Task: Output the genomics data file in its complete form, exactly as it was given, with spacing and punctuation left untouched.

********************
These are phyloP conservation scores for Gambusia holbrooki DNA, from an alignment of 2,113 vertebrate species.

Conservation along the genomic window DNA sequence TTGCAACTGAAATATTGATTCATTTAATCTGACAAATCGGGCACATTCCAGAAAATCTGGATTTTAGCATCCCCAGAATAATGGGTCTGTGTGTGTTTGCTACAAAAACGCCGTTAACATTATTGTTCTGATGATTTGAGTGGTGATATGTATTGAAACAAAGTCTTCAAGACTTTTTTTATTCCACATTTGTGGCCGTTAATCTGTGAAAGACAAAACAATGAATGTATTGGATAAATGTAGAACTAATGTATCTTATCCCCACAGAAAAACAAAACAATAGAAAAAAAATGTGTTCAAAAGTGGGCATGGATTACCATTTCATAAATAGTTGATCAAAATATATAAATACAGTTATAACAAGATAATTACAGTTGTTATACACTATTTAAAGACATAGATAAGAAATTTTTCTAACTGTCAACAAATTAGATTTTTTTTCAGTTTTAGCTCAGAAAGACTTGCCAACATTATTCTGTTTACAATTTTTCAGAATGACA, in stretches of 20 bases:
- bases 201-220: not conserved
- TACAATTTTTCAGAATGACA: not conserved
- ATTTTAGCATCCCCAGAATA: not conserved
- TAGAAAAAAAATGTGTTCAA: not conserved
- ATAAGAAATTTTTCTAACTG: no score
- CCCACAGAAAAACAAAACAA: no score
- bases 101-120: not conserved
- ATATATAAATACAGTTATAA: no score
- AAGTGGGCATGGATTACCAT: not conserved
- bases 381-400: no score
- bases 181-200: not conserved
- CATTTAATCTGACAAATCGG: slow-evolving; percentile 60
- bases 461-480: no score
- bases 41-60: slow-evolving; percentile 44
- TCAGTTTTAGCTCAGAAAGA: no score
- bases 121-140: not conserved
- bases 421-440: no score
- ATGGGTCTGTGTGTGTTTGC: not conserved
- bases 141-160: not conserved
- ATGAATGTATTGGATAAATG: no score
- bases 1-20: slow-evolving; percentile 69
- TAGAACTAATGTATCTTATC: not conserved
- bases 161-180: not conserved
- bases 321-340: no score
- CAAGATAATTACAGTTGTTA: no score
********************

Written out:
These are phyloP conservation scores for Gambusia holbrooki DNA, from an alignment of 2,113 vertebrate species.

Conservation along the genomic window DNA sequence TTGCAACTGAAATATTGATTCATTTAATCTGACAAATCGGGCACATTCCAGAAAATCTGGATTTTAGCATCCCCAGAATAATGGGTCTGTGTGTGTTTGCTACAAAAACGCCGTTAACATTATTGTTCTGATGATTTGAGTGGTGATATGTATTGAAACAAAGTCTTCAAGACTTTTTTTATTCCACATTTGTGGCCGTTAATCTGTGAAAGACAAAACAATGAATGTATTGGATAAATGTAGAACTAATGTATCTTATCCCCACAGAAAAACAAAACAATAGAAAAAAAATGTGTTCAAAAGTGGGCATGGATTACCATTTCATAAATAGTTGATCAAAATATATAAATACAGTTATAACAAGATAATTACAGTTGTTATACACTATTTAAAGACATAGATAAGAAATTTTTCTAACTGTCAACAAATTAGATTTTTTTTCAGTTTTAGCTCAGAAAGACTTGCCAACATTATTCTGTTTACAATTTTTCAGAATGACA, in stretches of 20 bases:
- bases 201-220: not conserved
- TACAATTTTTCAGAATGACA: not conserved
- ATTTTAGCATCCCCAGAATA: not conserved
- TAGAAAAAAAATGTGTTCAA: not conserved
- ATAAGAAATTTTTCTAACTG: no score
- CCCACAGAAAAACAAAACAA: no score
- bases 101-120: not conserved
- ATATATAAATACAGTTATAA: no score
- AAGTGGGCATGGATTACCAT: not conserved
- bases 381-400: no score
- bases 181-200: not conserved
- CATTTAATCTGACAAATCGG: slow-evolving; percentile 60
- bases 461-480: no score
- bases 41-60: slow-evolving; percentile 44
- TCAGTTTTAGCTCAGAAAGA: no score
- bases 121-140: not conserved
- bases 421-440: no score
- ATGGGTCTGTGTGTGTTTGC: not conserved
- bases 141-160: not conserved
- ATGAATGTATTGGATAAATG: no score
- bases 1-20: slow-evolving; percentile 69
- TAGAACTAATGTATCTTATC: not conserved
- bases 161-180: not conserved
- bases 321-340: no score
- CAAGATAATTACAGTTGTTA: no score